Secrets of a Rally Navigator

Secrets of a Rally Navigator

How much can a co-driver affect the final time during a rally? How exactly is an itinerary created, and what does the co-driver have to know?

28. 9. 2018 Lifestyle Motorsport

A good co-driver’s job involves much more than just reading while the car is in motion and not getting travel sick in the process. He has to have a great sense of rhythm, be in perfect shape, know how to drive and understand the technology under the bonnet. And, when it boils down to it, he’s a writer, too.

The rally season has 13 races – each event covers about 350 challenging kilometres, with each kilometre typically taking up one page of the pacenotes. Depending on their own personal style, how big their writing is, and how many rallies they have under their belt, navigators can write up to 4,500 pages in a single year!

Pavel Dresler
Navigator of factory team ŠKODA Motorsport

Secrets of a rally navigator

And it’s definitely not true that the co-driver plays second fiddle. “I first tried my hand at navigating in 2005 and I enjoyed it from the off. It’s an adrenaline rush, even though you’re not driving the car – you’re the driver’s second pair of eyes, and he has to trust you completely. Simply put, the driver has to drive exactly as I tell him. And the co-driver can always tell if the driver is really driving according to what’s being read. When it works, it’s a great feeling of teamwork, and that’s what I enjoy the most,” says Pavel Dresler, Jan Kopecký’s right-hand man.

How to write a race

What goes into the pacenotes that the co-driver reads to the driver? The most essential information for the driver is the sharpness of each turn, and whether the turn becomes more acute or gentler. Then there is the distance between each turn and the ideal positioning on the road, meaning whether it’s worth cutting the turn tight or sticking more to the outer edge because of a hazard on the inside, such as a stone. In poor visibility, information about signposts or trees can make orientation easier. “The order that I read in is also important because there is a difference between saying gravel-long-long or long-long-gravel. In the first case, the gravel is at the beginning of the turn, in the second it’s at the end,” explains Dresler.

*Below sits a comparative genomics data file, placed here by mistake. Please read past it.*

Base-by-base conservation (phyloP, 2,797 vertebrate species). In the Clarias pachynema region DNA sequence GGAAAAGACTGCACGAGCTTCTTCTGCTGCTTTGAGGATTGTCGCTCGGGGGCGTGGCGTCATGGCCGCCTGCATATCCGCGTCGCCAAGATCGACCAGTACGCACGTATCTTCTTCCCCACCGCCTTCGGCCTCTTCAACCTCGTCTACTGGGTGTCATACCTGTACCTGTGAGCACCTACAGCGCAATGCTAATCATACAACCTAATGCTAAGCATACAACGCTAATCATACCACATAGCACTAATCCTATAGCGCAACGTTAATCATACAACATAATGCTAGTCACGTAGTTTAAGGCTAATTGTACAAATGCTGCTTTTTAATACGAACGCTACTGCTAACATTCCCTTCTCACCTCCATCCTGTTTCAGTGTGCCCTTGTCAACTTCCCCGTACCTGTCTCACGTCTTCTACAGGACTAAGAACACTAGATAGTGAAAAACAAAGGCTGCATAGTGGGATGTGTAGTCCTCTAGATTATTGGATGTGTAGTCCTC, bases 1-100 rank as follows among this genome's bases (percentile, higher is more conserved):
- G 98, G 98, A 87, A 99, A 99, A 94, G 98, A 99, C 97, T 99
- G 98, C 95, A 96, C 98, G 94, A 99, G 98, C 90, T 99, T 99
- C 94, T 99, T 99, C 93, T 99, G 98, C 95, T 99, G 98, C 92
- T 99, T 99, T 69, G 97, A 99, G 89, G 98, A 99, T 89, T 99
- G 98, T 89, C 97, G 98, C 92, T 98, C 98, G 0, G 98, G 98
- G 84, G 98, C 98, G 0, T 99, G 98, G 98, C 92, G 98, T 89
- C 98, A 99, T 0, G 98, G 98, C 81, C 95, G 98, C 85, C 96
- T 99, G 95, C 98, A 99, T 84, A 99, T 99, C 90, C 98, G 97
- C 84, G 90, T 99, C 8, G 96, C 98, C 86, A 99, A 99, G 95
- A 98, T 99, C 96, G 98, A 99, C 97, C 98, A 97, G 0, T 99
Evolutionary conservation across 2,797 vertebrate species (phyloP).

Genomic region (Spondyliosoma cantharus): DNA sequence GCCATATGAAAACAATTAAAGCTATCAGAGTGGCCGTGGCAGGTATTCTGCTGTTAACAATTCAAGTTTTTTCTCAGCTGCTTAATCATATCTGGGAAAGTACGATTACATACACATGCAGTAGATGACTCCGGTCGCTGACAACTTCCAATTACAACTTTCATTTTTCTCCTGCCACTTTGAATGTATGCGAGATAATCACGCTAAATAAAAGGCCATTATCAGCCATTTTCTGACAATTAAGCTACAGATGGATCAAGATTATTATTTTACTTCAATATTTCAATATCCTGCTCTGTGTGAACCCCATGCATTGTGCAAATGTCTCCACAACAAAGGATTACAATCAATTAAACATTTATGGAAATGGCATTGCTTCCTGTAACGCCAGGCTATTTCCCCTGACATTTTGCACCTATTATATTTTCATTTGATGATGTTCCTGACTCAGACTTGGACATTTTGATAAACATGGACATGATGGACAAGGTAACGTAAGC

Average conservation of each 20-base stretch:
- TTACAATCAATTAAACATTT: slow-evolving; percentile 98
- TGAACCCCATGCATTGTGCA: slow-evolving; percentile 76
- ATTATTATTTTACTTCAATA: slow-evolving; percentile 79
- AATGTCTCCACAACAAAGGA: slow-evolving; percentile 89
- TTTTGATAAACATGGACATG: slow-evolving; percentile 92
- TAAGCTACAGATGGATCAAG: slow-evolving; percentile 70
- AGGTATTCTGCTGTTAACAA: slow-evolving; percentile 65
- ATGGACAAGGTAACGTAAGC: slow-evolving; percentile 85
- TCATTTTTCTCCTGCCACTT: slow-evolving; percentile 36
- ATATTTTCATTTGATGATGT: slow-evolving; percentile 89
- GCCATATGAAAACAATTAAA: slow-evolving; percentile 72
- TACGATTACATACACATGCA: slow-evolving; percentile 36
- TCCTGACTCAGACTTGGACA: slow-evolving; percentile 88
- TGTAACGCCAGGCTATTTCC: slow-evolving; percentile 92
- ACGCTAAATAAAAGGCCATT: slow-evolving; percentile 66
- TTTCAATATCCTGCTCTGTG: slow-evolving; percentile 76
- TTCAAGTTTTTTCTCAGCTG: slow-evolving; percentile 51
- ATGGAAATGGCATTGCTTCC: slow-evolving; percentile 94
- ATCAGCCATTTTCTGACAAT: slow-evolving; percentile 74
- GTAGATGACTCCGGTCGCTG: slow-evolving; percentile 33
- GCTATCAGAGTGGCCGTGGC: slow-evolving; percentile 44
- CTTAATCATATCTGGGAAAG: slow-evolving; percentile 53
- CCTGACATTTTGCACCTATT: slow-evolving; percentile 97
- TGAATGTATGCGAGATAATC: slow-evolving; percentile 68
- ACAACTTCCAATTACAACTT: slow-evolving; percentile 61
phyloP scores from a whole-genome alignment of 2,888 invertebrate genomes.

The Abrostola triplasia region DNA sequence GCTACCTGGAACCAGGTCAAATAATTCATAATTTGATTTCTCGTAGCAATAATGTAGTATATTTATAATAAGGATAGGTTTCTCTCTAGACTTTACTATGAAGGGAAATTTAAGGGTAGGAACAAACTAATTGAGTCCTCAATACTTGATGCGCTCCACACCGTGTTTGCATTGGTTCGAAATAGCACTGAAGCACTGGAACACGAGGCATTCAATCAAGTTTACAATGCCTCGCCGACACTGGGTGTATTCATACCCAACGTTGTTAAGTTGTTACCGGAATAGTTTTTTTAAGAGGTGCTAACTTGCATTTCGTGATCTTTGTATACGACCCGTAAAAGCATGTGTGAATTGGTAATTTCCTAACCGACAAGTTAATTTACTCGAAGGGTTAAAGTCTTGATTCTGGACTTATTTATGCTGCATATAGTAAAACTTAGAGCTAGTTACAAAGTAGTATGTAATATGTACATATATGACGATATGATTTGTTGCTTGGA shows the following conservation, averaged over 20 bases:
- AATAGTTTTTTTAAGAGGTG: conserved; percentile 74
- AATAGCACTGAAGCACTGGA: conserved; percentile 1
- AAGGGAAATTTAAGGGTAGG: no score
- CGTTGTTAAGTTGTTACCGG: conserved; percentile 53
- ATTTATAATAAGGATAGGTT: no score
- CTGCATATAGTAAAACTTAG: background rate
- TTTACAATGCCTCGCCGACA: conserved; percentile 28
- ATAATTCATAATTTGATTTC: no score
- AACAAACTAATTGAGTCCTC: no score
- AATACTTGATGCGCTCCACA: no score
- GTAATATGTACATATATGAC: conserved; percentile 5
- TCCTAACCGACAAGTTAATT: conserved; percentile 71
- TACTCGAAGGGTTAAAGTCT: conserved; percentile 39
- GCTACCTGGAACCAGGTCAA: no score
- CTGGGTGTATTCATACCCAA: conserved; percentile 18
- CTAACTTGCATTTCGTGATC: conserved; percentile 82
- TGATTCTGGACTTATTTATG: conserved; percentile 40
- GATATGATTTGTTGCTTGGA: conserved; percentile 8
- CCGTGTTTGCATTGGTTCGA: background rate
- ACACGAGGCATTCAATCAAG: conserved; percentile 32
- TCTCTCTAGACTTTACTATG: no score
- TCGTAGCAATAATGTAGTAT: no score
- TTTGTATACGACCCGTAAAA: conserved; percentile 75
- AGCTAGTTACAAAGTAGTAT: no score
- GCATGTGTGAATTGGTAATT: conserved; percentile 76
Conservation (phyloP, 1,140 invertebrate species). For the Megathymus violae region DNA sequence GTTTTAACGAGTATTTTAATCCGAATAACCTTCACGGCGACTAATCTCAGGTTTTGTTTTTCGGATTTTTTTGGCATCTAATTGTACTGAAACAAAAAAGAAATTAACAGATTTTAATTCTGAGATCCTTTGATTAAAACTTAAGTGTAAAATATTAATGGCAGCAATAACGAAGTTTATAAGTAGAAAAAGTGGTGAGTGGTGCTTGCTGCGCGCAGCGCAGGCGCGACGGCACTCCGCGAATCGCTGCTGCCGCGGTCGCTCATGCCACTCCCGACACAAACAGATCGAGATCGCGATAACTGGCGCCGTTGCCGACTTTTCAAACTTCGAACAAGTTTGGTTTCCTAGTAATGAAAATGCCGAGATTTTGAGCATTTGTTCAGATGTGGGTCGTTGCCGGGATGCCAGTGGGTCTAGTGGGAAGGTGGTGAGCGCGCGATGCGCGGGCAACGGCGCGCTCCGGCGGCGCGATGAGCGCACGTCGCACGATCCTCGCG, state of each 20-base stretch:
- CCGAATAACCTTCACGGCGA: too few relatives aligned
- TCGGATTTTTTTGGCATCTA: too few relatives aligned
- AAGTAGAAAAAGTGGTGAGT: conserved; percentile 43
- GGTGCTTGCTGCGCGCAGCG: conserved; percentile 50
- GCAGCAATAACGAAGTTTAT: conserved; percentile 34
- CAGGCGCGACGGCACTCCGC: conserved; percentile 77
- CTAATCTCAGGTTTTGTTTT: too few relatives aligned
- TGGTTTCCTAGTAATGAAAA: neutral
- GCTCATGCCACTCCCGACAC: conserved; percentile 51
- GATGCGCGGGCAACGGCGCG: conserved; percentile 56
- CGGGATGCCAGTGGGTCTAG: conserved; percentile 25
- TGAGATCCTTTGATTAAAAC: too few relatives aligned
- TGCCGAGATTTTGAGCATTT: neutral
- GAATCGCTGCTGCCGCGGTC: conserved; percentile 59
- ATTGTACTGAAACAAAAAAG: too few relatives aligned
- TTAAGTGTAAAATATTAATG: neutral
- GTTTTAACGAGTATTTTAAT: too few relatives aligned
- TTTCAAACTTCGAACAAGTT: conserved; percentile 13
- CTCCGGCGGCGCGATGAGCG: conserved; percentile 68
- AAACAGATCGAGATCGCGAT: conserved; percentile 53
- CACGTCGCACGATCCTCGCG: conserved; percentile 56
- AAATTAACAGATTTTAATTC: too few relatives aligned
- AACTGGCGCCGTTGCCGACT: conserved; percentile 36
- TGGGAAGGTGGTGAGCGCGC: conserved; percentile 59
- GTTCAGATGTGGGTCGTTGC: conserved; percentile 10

To create a complete set of pacenotes, each crew is allowed only two run-throughs of the route ahead of the rally. On the first run, the driver dictates notes to the co-driver, who writes them down. During the second pass, the co-driver reads them out loud and the driver corrects and fine-tunes them. The car has an onboard camera, so they can both go through the practice runs several times to learn the route profile, perhaps overnight at the hotel. Each crew has its own system for pacenotes, but some elements are shared by all. Some teams use a numerical system to describe curves, so a sharp left turn would be described as a “left two”, while others prefer a descriptive system (“sharp left”).


More than just colleagues

As a rule, all drivers select their co-driver themselves. They need to understand each other perfectly. The right “chemistry” is important because, during a championship, they spend more time with each other than with their spouse or partner. “There are crews that are purely professional and go their separate ways when the day’s work is done. Jan, however, is the type of person who couldn’t have someone next to him who he simply does the rallying with. We’re friends, we hang around with the same people, we like to sit down together after the rally, and our families know each other. We’re actually like one big gang, and that’s just fine. 

The important thing is that we trust each other, so if anything does crop up, we settle it right there in the car, and we don’t keep bringing it up later,” says Dresler.

The driver and co-driver go through the same training; they have the same rally licence, and the co-driver is able to drive the rally car if need be. It is important for a navigator to be experienced, precise and a good organiser. After all, in some respects he’s a clerk – he has to deal with all the organisational requirements for the crew so that the driver can concentrate solely on the driving.


Navigating blind? Literally true.

Even though the drivers know most of the routes well, you can’t achieve a really good time without the help of a quality navigator. The right timing is essential when reading the itinerary. If the co-driver reads too slowly, the driver gets the information too late and the car could career off the track. If he reads too quickly, the driver is overloaded with information and could, again, end up in a ditch. Especially in fast sections, the navigator has no time to look ahead, so he simply needs to feel the track beneath him.